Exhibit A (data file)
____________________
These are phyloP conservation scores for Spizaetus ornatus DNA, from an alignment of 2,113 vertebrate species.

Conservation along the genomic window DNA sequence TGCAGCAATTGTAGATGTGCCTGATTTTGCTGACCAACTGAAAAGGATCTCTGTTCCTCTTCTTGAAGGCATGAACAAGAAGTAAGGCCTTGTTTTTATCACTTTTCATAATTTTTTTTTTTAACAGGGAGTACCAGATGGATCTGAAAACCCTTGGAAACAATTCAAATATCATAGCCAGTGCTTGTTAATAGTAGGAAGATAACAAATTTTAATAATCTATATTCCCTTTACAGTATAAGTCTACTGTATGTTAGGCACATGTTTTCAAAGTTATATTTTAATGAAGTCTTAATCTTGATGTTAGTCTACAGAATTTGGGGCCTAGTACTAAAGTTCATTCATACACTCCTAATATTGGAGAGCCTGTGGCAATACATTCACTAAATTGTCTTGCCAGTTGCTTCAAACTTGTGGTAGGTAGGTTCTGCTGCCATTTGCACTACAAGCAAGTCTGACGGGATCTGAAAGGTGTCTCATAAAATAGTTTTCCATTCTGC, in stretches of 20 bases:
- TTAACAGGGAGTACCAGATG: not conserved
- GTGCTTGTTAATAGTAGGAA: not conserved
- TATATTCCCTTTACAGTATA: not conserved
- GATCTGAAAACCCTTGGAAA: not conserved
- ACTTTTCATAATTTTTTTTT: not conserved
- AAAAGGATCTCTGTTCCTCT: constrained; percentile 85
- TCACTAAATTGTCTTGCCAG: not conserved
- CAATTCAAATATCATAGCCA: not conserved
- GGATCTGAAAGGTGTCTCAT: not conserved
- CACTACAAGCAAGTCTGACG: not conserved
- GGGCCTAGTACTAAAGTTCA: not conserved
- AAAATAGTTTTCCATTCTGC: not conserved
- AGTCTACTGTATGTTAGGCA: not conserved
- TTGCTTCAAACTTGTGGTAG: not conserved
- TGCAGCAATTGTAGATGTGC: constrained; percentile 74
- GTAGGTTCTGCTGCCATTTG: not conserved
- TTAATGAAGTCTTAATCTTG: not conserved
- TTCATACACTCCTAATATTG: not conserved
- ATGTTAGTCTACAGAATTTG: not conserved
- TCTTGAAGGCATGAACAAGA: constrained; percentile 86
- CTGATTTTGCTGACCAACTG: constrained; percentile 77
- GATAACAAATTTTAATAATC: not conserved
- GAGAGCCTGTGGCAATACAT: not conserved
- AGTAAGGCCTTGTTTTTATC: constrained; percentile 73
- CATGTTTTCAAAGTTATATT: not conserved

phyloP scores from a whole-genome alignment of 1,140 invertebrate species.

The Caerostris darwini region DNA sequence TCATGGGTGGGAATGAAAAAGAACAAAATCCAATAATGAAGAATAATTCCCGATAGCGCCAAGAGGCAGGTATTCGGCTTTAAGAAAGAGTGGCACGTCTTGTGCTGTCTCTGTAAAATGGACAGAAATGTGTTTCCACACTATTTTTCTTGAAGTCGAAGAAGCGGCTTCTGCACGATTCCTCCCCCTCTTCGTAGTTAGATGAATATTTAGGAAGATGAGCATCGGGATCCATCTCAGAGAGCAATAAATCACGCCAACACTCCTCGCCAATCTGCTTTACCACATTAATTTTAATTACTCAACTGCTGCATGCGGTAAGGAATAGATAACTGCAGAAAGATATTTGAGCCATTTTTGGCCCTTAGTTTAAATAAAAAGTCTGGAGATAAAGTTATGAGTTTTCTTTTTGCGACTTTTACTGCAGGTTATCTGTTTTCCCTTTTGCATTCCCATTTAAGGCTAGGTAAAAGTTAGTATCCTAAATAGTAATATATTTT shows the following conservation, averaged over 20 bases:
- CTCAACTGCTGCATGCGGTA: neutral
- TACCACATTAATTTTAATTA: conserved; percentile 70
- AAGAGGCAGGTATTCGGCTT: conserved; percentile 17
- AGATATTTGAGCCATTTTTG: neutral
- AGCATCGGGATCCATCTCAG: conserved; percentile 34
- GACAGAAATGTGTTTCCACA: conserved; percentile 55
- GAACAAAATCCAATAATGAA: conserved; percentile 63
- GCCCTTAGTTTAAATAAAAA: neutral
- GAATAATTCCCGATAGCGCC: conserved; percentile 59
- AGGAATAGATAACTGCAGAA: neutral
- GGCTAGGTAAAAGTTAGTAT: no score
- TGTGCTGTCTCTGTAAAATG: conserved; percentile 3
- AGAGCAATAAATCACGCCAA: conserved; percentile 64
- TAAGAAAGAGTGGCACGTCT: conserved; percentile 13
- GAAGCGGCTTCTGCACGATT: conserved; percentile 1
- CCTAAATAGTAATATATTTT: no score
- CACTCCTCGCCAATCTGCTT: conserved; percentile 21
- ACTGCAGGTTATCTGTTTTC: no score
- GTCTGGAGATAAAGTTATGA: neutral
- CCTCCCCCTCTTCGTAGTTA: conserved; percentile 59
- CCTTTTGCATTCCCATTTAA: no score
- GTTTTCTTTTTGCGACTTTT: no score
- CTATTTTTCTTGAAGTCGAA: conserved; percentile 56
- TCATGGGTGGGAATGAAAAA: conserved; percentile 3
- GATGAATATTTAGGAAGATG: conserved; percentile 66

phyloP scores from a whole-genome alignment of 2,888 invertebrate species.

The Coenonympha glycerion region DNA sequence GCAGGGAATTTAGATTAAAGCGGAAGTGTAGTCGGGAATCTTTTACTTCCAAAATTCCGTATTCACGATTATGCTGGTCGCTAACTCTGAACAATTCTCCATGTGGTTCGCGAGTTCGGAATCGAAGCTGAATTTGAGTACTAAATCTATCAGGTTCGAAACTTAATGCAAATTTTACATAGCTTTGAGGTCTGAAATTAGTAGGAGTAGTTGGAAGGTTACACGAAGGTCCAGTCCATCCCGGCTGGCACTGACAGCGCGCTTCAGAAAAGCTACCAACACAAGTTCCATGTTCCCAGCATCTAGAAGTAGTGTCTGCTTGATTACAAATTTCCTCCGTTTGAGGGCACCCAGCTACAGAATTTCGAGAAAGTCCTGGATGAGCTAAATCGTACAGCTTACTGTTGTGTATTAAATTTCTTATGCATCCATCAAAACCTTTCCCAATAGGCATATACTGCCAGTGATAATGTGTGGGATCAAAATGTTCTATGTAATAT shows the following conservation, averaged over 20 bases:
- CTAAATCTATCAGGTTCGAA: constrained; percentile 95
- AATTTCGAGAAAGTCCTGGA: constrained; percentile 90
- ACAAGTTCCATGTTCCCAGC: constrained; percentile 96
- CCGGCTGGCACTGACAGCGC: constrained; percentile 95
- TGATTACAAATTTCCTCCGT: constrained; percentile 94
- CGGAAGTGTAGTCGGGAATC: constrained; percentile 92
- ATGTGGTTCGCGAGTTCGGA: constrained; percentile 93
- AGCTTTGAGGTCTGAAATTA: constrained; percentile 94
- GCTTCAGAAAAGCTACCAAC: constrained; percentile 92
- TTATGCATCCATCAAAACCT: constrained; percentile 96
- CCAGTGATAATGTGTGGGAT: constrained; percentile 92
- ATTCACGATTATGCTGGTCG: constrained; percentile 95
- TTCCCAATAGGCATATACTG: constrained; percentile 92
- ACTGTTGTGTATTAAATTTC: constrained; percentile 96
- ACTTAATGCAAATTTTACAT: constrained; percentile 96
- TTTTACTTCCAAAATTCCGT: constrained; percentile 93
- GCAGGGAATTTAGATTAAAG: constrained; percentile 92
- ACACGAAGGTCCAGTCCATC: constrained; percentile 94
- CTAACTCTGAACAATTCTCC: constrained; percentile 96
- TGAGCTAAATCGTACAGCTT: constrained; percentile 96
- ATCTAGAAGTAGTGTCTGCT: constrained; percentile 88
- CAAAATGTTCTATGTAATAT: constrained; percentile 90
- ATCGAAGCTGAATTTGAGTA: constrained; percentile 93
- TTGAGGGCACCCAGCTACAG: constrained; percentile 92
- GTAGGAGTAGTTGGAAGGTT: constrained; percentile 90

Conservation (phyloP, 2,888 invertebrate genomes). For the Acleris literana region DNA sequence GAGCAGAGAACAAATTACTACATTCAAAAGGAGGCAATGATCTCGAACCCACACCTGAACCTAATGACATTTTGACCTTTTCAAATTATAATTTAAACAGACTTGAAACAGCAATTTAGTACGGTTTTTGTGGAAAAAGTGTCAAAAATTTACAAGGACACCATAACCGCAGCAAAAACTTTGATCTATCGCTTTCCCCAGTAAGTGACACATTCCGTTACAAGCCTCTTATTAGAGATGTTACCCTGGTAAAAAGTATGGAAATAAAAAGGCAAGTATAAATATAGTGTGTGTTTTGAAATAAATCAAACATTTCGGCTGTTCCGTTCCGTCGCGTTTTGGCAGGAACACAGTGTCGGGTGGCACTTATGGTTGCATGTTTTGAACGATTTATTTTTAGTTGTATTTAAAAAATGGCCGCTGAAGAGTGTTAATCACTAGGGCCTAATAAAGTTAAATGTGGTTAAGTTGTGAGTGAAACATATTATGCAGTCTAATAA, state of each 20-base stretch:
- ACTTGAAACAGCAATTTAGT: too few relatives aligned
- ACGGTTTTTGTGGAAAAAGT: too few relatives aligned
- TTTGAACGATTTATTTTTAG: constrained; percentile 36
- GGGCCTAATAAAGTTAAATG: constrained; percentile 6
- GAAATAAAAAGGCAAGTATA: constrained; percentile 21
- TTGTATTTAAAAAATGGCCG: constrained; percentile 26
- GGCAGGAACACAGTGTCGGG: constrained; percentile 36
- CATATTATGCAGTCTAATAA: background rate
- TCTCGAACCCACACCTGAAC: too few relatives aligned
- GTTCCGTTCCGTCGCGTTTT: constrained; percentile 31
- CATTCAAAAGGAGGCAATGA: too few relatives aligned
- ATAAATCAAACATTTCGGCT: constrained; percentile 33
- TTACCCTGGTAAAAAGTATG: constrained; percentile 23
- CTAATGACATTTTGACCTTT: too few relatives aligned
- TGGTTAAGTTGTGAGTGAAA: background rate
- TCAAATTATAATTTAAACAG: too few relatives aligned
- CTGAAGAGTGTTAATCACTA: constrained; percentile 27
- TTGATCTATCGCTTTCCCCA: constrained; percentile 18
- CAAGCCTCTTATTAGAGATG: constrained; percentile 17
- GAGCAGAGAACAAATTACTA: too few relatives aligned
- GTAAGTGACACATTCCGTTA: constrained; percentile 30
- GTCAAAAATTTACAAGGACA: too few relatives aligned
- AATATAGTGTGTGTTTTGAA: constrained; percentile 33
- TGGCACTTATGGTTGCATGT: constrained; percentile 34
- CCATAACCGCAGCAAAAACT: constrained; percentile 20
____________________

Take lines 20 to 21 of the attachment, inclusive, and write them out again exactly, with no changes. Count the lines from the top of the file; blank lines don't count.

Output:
- TTCATACACTCCTAATATTG: not conserved
- ATGTTAGTCTACAGAATTTG: not conserved